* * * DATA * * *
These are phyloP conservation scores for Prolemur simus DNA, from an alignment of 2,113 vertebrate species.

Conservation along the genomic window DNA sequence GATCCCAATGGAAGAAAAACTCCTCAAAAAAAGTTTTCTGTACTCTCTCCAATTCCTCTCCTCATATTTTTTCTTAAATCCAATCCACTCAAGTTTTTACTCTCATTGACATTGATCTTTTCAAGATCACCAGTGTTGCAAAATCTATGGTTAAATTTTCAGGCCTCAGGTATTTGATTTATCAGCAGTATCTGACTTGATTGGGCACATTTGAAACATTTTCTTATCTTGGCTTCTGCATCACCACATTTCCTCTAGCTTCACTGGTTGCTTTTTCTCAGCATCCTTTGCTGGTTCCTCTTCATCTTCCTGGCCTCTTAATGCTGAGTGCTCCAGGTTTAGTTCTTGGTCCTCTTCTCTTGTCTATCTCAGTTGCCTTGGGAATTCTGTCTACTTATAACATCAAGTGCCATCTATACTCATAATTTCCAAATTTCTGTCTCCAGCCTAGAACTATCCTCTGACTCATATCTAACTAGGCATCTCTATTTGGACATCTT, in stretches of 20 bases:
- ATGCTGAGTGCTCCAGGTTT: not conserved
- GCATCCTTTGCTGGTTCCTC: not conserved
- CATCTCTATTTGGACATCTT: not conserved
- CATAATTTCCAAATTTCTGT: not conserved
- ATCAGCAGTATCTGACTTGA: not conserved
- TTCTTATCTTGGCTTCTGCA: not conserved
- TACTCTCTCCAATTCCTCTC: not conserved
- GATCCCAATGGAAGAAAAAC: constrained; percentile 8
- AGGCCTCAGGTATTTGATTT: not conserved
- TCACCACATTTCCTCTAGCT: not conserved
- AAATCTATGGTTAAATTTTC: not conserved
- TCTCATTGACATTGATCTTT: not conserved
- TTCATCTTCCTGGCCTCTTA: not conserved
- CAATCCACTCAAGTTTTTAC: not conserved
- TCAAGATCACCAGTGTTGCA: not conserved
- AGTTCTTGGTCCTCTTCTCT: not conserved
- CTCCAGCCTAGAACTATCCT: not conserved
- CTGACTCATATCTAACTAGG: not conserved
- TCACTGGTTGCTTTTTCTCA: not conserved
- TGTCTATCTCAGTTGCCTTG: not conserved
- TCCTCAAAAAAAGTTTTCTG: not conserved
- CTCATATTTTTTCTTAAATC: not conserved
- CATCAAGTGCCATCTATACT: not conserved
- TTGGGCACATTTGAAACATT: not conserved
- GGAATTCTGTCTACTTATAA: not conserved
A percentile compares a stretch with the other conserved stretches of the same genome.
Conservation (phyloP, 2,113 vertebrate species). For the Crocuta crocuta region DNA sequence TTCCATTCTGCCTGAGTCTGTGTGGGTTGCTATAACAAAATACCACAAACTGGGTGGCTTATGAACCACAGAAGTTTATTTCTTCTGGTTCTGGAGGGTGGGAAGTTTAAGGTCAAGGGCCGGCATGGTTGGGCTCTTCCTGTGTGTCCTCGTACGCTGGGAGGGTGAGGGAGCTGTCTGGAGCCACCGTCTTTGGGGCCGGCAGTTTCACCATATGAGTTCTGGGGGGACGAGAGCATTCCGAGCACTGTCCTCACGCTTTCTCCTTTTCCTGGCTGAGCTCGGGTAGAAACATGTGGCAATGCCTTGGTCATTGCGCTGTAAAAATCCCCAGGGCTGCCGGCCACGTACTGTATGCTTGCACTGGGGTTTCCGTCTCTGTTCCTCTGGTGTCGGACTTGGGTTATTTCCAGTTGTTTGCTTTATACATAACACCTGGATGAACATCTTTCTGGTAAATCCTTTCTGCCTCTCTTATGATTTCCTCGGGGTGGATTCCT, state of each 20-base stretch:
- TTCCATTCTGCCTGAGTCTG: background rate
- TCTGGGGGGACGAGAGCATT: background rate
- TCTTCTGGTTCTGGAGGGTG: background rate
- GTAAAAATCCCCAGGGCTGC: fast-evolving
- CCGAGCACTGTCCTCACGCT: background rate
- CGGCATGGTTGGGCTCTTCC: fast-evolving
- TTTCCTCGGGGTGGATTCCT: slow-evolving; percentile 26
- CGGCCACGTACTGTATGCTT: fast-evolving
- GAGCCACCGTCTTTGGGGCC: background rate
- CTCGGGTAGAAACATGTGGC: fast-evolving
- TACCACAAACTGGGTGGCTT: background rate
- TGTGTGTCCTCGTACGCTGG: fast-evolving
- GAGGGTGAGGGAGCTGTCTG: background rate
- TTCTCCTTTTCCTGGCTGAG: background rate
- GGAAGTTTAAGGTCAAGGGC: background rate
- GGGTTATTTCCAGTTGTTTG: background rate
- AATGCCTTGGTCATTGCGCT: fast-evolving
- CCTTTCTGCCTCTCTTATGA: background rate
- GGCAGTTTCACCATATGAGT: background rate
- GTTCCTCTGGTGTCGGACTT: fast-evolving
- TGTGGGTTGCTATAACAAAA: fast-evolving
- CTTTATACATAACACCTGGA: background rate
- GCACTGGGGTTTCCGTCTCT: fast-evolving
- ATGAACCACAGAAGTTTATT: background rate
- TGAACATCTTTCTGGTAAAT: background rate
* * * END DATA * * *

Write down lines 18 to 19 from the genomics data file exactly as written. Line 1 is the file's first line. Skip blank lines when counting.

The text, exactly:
- AGTTCTTGGTCCTCTTCTCT: not conserved
- CTCCAGCCTAGAACTATCCT: not conserved